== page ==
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Zelenskyy knows his most important battle for Ukraine’s future is being played out on Capitol Hill, writes Megan Gittoes
22 September 2023, 17:45
Megan Gittoes is the Director of Communications for the thinktank The Henry Jackson Society
Ukraine’s President Zelenskyy has been in Washington DC again this week to seek a further aid package but this time meeting different circumstances than before - against the backdrop of a Republican primaries.
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Nearing the 2024 United States Presidential Election the topic of further aid to Ukraine is only getting more partisan, so Zelenskyy made a plea directly into the contest.
The package – valued at $325mn – comes from funding Congress had approved to last until the end of this month. And, while the next stage of aid worth $24bn has overall bipartisan support, approval for this funding request will not be without a political hurdle.
A recent poll suggests most Americans oppose Congress authorising additional funding support for Ukraine - 55% say Congress shouldn’t authorise vs 45% who say they should. As opposed to February 2022 – the early days of the invasion – when polling found that 62% of US citizens felt their government should be doing more.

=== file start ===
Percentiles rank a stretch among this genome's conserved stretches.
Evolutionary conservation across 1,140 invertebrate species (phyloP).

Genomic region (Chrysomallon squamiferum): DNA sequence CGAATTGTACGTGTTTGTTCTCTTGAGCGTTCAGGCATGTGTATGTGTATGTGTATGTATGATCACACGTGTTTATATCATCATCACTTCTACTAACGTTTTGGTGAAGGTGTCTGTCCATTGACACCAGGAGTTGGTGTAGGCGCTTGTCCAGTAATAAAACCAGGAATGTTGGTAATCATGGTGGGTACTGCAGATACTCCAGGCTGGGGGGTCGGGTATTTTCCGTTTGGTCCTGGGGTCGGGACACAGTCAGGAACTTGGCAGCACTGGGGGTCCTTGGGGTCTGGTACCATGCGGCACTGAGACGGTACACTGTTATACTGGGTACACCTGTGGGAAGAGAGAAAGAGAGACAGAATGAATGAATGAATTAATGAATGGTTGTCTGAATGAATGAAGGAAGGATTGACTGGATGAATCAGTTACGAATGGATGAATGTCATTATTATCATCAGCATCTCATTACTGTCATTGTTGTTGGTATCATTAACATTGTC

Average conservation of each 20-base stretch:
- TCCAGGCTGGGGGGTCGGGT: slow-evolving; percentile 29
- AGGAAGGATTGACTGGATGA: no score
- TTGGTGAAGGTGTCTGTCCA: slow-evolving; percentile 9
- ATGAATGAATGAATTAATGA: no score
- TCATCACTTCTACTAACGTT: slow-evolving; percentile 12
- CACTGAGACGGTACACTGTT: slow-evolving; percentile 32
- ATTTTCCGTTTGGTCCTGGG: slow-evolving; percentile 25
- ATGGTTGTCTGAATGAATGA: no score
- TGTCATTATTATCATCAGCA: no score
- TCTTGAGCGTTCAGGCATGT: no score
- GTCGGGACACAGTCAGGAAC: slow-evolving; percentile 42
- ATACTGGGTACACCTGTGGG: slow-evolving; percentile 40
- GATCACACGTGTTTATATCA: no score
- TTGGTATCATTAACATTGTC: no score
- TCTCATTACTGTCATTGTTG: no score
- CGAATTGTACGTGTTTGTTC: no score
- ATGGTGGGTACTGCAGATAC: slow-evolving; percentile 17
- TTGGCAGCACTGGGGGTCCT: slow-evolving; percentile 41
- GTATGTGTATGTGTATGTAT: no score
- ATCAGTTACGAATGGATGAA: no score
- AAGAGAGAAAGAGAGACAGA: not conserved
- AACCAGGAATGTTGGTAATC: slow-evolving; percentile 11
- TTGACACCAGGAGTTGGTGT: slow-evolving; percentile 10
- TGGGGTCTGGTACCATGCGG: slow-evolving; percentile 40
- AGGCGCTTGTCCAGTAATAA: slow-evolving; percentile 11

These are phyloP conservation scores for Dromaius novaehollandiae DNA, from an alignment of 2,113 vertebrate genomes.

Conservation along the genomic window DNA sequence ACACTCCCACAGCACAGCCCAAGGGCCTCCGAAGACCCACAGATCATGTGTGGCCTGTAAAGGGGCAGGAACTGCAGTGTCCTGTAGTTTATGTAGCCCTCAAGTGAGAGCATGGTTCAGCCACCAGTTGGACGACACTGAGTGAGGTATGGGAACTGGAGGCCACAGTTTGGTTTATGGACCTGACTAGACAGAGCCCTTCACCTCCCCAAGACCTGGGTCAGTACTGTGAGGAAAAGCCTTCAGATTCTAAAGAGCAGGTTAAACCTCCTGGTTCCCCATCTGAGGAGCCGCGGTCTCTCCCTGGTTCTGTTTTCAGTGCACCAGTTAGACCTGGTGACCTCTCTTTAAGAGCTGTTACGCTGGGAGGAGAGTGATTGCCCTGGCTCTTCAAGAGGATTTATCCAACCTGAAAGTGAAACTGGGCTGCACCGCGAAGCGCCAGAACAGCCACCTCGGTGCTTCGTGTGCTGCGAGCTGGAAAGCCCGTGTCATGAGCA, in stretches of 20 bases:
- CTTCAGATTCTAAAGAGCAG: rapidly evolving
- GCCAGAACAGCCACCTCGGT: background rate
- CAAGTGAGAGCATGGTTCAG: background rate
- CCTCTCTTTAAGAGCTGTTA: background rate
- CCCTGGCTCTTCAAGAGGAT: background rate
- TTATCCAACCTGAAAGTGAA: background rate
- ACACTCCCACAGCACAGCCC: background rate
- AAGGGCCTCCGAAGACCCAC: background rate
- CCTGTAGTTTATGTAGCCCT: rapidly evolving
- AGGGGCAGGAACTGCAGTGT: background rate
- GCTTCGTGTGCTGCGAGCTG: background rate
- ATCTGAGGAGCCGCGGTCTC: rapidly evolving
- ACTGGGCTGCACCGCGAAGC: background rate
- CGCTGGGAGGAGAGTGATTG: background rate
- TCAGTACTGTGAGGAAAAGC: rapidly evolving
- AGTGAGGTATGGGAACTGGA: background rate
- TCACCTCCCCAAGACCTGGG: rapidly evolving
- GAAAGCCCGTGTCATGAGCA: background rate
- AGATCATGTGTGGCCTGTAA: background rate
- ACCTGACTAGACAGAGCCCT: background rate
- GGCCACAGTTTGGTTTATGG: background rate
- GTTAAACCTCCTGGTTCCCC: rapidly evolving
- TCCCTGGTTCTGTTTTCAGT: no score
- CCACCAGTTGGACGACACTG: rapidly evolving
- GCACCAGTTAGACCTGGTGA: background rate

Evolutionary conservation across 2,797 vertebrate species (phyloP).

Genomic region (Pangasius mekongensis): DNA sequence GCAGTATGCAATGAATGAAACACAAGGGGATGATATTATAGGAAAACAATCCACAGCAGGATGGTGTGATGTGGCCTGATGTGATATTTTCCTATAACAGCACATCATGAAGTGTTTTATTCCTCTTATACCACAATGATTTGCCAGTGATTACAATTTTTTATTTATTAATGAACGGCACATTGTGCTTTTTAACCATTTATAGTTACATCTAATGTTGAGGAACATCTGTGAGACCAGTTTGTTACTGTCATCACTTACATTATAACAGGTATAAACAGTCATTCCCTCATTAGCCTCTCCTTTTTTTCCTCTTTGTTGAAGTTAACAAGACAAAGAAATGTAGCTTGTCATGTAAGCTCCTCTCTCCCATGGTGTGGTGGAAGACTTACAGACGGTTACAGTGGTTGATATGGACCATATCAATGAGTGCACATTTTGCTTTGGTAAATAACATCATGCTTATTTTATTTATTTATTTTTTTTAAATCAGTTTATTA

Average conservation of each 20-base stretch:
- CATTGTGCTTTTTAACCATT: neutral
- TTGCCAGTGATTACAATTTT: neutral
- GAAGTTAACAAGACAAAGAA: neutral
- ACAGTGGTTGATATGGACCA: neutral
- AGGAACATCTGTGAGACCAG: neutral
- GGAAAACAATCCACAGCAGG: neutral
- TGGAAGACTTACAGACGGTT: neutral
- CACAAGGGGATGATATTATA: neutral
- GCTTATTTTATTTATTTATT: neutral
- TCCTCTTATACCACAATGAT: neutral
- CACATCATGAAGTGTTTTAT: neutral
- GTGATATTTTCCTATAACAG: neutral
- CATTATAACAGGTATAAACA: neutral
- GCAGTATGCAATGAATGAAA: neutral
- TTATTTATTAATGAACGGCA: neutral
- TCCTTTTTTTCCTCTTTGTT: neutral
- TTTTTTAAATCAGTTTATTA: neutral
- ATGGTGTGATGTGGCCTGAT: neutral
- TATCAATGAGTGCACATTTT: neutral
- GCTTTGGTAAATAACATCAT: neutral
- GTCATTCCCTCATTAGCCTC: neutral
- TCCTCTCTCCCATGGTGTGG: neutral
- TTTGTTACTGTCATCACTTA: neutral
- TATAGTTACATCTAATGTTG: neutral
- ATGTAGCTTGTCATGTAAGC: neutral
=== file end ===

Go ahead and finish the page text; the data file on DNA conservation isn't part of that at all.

While not impeccable, Western solidarity throughout Russia’s invasion, has remained consistent. Surviving an energy crisis, inflation and a subsequent cost of living crisis, people undoubtably see the value in providing aid to Ukraine.
But this trend is not guaranteed. The risk is that support will become politically unpalatable, and The Kremlin’s ‘strategic patience’ will win. Zelenskyy knows that despite the battles raging across eastern and southern Ukraine this week, his most important battle for Ukraine’s future is being played out on Capitol Hill. So, Ukraine’s President walked directly into the partisan divide to face the ‘Power of the Purse’ – the US Congress.
Demonstrating his willingness for accountability and transparency – the fundamental component of Western democracy – he made the case that without further aid he could not win this war.
It’s evident that Russian President Vladimir Putin’s strategy is to drag out the conflict, cripple Ukraine's forces and test the West’s loyalty through hybrid warfare – the weaponistion of food, energy, migration, and democracy - in a costly war of attrition. Defence of Ukraine and its democracy is a global imperative and it’s critical that Western support endures these polarising tactics.
Ukrainians are unquestionably bearing the heaviest burden in defending their sovereignty and territory, showing remarkable dignity and resilience despite enduring unimaginable personal losses.
If Ukraine fails, then Putin’s brutality and war crimes will be rewarded. The time has never been more important to defend democracy and freedom – the very values that the West has always fought to protect.